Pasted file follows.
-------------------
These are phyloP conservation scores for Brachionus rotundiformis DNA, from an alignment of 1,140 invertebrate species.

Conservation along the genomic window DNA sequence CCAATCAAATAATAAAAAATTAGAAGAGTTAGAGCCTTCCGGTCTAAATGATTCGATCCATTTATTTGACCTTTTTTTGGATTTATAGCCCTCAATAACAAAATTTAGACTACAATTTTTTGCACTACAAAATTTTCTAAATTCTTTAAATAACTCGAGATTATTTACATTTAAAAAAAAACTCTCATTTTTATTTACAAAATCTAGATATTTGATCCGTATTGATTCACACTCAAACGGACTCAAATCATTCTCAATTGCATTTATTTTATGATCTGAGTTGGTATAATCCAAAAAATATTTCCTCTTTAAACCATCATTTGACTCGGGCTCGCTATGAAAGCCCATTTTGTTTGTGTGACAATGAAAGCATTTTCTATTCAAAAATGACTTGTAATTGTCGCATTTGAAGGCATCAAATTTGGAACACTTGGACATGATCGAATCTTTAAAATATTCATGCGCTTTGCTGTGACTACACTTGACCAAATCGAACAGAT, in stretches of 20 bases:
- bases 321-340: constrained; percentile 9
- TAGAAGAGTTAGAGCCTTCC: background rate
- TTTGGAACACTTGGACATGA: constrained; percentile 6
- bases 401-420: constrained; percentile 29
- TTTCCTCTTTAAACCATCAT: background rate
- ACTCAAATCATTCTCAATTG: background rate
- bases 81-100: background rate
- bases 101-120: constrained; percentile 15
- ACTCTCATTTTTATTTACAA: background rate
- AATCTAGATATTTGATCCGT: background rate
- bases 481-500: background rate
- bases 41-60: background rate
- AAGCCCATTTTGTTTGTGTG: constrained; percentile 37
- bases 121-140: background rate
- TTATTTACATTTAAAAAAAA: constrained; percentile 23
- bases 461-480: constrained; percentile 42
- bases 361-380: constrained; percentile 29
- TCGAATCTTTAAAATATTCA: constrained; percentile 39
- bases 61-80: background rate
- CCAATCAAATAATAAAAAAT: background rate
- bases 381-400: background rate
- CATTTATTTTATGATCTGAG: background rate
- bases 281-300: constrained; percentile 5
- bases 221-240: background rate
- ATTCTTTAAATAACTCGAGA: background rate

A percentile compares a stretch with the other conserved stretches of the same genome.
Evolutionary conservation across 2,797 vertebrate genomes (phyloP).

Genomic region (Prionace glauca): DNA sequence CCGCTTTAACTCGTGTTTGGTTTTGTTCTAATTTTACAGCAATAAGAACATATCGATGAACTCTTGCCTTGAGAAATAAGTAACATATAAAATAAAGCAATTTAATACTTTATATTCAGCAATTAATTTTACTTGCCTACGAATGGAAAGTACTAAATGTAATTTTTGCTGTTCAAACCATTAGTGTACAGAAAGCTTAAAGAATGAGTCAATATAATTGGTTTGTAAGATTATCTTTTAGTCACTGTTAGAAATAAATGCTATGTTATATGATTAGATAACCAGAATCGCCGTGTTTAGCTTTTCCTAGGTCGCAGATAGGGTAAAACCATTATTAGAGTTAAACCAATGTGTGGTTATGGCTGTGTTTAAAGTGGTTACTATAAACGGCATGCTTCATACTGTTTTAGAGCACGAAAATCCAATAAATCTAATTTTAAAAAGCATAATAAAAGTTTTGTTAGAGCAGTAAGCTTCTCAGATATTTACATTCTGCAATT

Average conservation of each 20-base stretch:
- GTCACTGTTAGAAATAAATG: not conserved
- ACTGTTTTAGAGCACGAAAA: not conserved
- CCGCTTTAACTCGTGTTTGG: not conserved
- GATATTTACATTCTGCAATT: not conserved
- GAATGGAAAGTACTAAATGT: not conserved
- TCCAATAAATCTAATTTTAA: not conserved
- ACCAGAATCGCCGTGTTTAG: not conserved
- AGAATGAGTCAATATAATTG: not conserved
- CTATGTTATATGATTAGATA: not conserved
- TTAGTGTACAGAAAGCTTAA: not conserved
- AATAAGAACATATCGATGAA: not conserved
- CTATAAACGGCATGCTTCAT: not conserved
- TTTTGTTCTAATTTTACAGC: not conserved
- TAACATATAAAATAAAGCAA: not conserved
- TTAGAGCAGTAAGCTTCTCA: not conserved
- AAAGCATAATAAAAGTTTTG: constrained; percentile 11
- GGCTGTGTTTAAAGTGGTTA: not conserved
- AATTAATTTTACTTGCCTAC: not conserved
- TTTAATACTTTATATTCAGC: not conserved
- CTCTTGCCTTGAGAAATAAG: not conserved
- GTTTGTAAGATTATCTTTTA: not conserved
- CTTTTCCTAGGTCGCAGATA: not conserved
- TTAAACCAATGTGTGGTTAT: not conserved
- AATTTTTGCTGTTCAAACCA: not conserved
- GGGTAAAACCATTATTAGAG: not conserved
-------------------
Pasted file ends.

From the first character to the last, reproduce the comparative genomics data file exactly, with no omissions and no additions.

These are phyloP conservation scores for Brachionus rotundiformis DNA, from an alignment of 1,140 invertebrate species.

Conservation along the genomic window DNA sequence CCAATCAAATAATAAAAAATTAGAAGAGTTAGAGCCTTCCGGTCTAAATGATTCGATCCATTTATTTGACCTTTTTTTGGATTTATAGCCCTCAATAACAAAATTTAGACTACAATTTTTTGCACTACAAAATTTTCTAAATTCTTTAAATAACTCGAGATTATTTACATTTAAAAAAAAACTCTCATTTTTATTTACAAAATCTAGATATTTGATCCGTATTGATTCACACTCAAACGGACTCAAATCATTCTCAATTGCATTTATTTTATGATCTGAGTTGGTATAATCCAAAAAATATTTCCTCTTTAAACCATCATTTGACTCGGGCTCGCTATGAAAGCCCATTTTGTTTGTGTGACAATGAAAGCATTTTCTATTCAAAAATGACTTGTAATTGTCGCATTTGAAGGCATCAAATTTGGAACACTTGGACATGATCGAATCTTTAAAATATTCATGCGCTTTGCTGTGACTACACTTGACCAAATCGAACAGAT, in stretches of 20 bases:
- bases 321-340: constrained; percentile 9
- TAGAAGAGTTAGAGCCTTCC: background rate
- TTTGGAACACTTGGACATGA: constrained; percentile 6
- bases 401-420: constrained; percentile 29
- TTTCCTCTTTAAACCATCAT: background rate
- ACTCAAATCATTCTCAATTG: background rate
- bases 81-100: background rate
- bases 101-120: constrained; percentile 15
- ACTCTCATTTTTATTTACAA: background rate
- AATCTAGATATTTGATCCGT: background rate
- bases 481-500: background rate
- bases 41-60: background rate
- AAGCCCATTTTGTTTGTGTG: constrained; percentile 37
- bases 121-140: background rate
- TTATTTACATTTAAAAAAAA: constrained; percentile 23
- bases 461-480: constrained; percentile 42
- bases 361-380: constrained; percentile 29
- TCGAATCTTTAAAATATTCA: constrained; percentile 39
- bases 61-80: background rate
- CCAATCAAATAATAAAAAAT: background rate
- bases 381-400: background rate
- CATTTATTTTATGATCTGAG: background rate
- bases 281-300: constrained; percentile 5
- bases 221-240: background rate
- ATTCTTTAAATAACTCGAGA: background rate

A percentile compares a stretch with the other conserved stretches of the same genome.
Evolutionary conservation across 2,797 vertebrate genomes (phyloP).

Genomic region (Prionace glauca): DNA sequence CCGCTTTAACTCGTGTTTGGTTTTGTTCTAATTTTACAGCAATAAGAACATATCGATGAACTCTTGCCTTGAGAAATAAGTAACATATAAAATAAAGCAATTTAATACTTTATATTCAGCAATTAATTTTACTTGCCTACGAATGGAAAGTACTAAATGTAATTTTTGCTGTTCAAACCATTAGTGTACAGAAAGCTTAAAGAATGAGTCAATATAATTGGTTTGTAAGATTATCTTTTAGTCACTGTTAGAAATAAATGCTATGTTATATGATTAGATAACCAGAATCGCCGTGTTTAGCTTTTCCTAGGTCGCAGATAGGGTAAAACCATTATTAGAGTTAAACCAATGTGTGGTTATGGCTGTGTTTAAAGTGGTTACTATAAACGGCATGCTTCATACTGTTTTAGAGCACGAAAATCCAATAAATCTAATTTTAAAAAGCATAATAAAAGTTTTGTTAGAGCAGTAAGCTTCTCAGATATTTACATTCTGCAATT

Average conservation of each 20-base stretch:
- GTCACTGTTAGAAATAAATG: not conserved
- ACTGTTTTAGAGCACGAAAA: not conserved
- CCGCTTTAACTCGTGTTTGG: not conserved
- GATATTTACATTCTGCAATT: not conserved
- GAATGGAAAGTACTAAATGT: not conserved
- TCCAATAAATCTAATTTTAA: not conserved
- ACCAGAATCGCCGTGTTTAG: not conserved
- AGAATGAGTCAATATAATTG: not conserved
- CTATGTTATATGATTAGATA: not conserved
- TTAGTGTACAGAAAGCTTAA: not conserved
- AATAAGAACATATCGATGAA: not conserved
- CTATAAACGGCATGCTTCAT: not conserved
- TTTTGTTCTAATTTTACAGC: not conserved
- TAACATATAAAATAAAGCAA: not conserved
- TTAGAGCAGTAAGCTTCTCA: not conserved
- AAAGCATAATAAAAGTTTTG: constrained; percentile 11
- GGCTGTGTTTAAAGTGGTTA: not conserved
- AATTAATTTTACTTGCCTAC: not conserved
- TTTAATACTTTATATTCAGC: not conserved
- CTCTTGCCTTGAGAAATAAG: not conserved
- GTTTGTAAGATTATCTTTTA: not conserved
- CTTTTCCTAGGTCGCAGATA: not conserved
- TTAAACCAATGTGTGGTTAT: not conserved
- AATTTTTGCTGTTCAAACCA: not conserved
- GGGTAAAACCATTATTAGAG: not conserved